Meeting Seating: Does Where You Sit Make a Difference?

Choose your meeting seat carefully

When meeting with clients and prospects, you know the importance of setting an agenda, effectively navigating negotiations and being prepared to handle objections. However, have you also considered where you’re going to sit when you enter the room?

Where you – and others – are seated can be just as important to a meeting as what you say and how you say it. According to BDU’s CEO Lisa Peskin, there are a few things to consider when choosing your spot:

  1. First, choose the best meeting location. Lisa always recommends meeting prospects in a neutral location somewhere outside of their office. Why? Meeting at an outside location instead of sitting across from the decision-maker behind their desk levels the playing field and establishes you both on equal footing right from the start.
  2. Don’t take the seat at the head of the table. If you’re headed into a boardroom, always leave the head of the table for your prospect. According to Lisa, it can be perceived as presumptuous for you to take that power seat. Instead, leave it open to give them the option of sitting there. The only time you should choose the head of the table right away is if you’re giving a presentation to a group.
  3. Consider how different seating arrangements should be utilized depending on the number of people in the meeting.
    For example:
    – Is it just you and one other person (or a very small group of people)? Sit on one side of the table across from them.
    – Are there two of you from your company but only one of them? Make sure you both sit across from them and not on either side. This way, they won’t have to constantly move their head in both directions.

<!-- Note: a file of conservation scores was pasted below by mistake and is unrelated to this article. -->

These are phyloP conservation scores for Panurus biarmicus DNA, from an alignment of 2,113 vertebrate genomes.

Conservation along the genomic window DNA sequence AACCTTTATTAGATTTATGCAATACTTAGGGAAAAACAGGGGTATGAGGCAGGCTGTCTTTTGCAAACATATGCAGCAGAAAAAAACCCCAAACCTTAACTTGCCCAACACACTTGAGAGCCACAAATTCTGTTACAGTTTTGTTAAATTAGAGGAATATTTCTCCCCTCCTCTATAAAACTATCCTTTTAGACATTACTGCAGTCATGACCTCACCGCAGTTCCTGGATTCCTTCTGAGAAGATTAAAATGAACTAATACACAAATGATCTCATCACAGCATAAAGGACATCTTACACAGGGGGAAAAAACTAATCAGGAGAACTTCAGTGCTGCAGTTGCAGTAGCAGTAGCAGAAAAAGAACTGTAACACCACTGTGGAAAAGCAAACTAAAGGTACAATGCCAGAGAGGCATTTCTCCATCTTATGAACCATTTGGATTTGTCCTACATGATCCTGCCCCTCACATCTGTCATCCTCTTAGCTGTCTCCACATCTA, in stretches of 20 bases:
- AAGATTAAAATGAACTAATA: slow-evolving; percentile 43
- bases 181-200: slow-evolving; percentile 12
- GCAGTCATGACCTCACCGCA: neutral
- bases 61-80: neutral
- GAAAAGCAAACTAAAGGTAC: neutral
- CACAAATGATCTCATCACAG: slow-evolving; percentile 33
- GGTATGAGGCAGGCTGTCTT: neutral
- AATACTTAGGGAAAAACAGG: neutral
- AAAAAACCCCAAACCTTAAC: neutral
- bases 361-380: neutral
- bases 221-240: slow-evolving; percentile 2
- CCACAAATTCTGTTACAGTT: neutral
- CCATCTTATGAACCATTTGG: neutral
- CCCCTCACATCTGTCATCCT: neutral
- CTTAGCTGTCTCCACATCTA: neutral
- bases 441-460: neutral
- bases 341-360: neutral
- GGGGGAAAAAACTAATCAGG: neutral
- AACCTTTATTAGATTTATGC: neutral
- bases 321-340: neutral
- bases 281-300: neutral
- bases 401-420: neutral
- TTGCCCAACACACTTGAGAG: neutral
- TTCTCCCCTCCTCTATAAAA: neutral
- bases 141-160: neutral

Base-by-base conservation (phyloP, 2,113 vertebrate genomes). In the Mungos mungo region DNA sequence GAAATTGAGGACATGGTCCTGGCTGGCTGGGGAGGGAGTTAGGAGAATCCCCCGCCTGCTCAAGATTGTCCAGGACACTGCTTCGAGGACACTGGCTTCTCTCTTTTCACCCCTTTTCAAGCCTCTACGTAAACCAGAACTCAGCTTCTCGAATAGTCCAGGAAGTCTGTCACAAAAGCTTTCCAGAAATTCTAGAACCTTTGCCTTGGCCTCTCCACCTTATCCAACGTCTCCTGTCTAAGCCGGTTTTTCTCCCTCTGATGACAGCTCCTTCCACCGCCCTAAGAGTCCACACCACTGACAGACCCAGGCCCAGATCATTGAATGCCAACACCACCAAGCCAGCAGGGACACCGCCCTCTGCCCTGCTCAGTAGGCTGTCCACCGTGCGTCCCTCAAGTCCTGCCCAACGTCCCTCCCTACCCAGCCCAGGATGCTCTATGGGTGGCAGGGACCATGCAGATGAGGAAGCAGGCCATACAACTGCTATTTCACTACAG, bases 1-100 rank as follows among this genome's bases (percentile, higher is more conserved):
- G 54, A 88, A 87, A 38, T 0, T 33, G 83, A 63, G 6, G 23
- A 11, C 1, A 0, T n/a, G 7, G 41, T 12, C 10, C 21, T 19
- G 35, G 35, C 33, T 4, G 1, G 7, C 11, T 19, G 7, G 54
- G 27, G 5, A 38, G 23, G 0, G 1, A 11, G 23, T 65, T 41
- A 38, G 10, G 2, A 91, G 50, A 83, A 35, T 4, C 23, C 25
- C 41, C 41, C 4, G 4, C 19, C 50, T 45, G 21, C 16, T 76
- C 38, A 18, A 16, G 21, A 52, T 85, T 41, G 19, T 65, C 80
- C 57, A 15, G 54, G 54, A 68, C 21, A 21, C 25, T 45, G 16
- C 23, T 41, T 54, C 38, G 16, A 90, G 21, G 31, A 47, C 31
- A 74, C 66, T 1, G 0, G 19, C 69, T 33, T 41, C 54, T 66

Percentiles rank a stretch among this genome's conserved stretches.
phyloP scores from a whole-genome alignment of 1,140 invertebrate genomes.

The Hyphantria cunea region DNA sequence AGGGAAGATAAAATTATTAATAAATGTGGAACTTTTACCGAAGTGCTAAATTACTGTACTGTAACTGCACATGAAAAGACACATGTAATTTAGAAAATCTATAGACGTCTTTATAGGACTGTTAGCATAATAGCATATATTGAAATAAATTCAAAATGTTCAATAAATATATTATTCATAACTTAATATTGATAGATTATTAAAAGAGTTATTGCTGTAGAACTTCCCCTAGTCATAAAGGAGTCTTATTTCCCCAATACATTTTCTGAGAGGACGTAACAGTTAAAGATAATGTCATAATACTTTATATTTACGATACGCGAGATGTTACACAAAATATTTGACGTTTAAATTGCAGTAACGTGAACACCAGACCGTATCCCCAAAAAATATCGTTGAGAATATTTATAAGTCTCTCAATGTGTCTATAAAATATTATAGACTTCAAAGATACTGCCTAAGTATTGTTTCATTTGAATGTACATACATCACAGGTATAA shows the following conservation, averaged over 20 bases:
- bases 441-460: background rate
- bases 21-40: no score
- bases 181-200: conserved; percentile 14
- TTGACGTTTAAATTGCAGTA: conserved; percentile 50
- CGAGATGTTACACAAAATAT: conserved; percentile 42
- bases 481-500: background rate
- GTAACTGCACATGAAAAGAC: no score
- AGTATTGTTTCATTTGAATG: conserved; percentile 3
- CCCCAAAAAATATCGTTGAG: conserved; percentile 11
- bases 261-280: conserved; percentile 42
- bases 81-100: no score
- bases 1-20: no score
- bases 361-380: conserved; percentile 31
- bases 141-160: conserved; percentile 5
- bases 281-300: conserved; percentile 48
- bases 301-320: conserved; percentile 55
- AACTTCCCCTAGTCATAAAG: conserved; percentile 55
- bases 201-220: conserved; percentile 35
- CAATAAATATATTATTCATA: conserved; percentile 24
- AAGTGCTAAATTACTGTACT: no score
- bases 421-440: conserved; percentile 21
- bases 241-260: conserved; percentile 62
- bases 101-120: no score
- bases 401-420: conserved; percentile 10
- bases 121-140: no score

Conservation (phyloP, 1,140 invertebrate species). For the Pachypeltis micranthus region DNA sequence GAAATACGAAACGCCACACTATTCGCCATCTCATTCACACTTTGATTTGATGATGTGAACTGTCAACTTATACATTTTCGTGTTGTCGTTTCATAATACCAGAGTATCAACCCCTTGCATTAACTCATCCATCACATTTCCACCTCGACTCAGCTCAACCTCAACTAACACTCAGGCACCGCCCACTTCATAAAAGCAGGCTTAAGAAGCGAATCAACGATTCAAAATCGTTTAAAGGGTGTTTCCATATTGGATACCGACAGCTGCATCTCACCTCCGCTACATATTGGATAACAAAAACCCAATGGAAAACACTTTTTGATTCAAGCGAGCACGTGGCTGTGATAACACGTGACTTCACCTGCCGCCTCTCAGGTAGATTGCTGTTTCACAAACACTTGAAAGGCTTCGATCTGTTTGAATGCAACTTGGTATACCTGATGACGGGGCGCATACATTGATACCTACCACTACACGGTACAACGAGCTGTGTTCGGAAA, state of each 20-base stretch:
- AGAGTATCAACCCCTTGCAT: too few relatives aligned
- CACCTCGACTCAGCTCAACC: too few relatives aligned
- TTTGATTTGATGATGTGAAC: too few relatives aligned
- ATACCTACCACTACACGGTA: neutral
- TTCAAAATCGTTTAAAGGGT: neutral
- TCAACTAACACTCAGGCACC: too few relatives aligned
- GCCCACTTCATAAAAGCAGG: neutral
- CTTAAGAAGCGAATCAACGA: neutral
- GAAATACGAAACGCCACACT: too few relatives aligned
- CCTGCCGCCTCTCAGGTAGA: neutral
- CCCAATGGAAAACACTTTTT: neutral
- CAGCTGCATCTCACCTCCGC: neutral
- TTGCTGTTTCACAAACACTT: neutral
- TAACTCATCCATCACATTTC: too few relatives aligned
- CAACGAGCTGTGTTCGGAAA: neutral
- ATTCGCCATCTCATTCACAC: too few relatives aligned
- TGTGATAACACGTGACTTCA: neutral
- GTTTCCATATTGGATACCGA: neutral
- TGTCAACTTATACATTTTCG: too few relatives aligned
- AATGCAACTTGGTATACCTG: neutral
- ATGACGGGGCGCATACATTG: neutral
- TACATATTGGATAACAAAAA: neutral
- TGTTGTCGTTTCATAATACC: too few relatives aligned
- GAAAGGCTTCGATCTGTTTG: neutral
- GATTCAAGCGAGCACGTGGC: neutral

– Are there two people from your company and two from theirs? Each of you should seat yourself in front of your equal. For example, if you’re the CEO, sit across from their CEO and seat your colleague across from their colleague.
  4. For lunch meetings, sit next to your colleagues and across the table from your attendees. Having a lunch meeting for four people, with you and your colleague meeting with two people from another company? Make sure to sit next to your colleague so you can look across the table at the other two people.
  5. Bring yourself up to equal eye level. Are they a bit taller than you are? Lisa often runs into this problem. Her solution? Just raise your seat up so you’re all seated at the same height!

These are just some of the ways Lisa says you can maximize how seating is arranged in meetings to your benefit. She does point out, of course, that these might not always work for every person or in every situation. Judge your situation and make the appropriate seating choices accordingly, then let us know what’s worked for you!

Do you have any additional thoughts on how best to arrange seating when you’re in a meeting? Have you found one tried-and-true tip that’s too good not to share? We’d love to hear from you!

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